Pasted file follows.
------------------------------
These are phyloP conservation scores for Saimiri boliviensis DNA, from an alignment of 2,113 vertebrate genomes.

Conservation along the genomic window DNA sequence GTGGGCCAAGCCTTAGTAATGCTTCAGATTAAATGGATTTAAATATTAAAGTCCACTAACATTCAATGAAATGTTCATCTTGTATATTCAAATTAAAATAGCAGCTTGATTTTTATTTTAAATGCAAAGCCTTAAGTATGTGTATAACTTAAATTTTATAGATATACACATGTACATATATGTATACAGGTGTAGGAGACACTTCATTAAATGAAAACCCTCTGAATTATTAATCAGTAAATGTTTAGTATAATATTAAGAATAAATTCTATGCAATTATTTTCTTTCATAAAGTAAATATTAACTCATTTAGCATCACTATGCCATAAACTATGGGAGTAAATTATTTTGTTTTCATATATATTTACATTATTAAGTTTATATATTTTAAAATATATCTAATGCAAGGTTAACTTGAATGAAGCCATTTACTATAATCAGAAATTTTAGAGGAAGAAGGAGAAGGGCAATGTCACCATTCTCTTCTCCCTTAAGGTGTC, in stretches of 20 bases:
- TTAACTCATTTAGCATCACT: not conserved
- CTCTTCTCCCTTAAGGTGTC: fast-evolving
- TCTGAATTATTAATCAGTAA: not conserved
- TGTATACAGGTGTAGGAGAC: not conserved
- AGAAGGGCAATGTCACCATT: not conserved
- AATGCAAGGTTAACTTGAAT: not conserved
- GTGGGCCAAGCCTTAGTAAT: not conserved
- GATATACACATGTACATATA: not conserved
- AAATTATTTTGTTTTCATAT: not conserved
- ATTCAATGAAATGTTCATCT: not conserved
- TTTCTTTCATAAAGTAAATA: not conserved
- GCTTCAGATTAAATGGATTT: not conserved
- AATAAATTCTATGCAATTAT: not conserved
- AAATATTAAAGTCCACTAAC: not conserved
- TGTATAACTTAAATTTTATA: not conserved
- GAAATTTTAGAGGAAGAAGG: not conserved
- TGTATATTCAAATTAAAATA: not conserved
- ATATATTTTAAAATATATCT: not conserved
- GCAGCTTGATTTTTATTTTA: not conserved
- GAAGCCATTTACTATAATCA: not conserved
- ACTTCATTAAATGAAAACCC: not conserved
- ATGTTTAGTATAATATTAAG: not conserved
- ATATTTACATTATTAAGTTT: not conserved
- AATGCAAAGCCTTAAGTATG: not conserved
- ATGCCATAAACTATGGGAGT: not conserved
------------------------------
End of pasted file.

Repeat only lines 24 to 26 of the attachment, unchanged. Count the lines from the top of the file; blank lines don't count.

- ATGTTTAGTATAATATTAAG: not conserved
- ATATTTACATTATTAAGTTT: not conserved
- AATGCAAAGCCTTAAGTATG: not conserved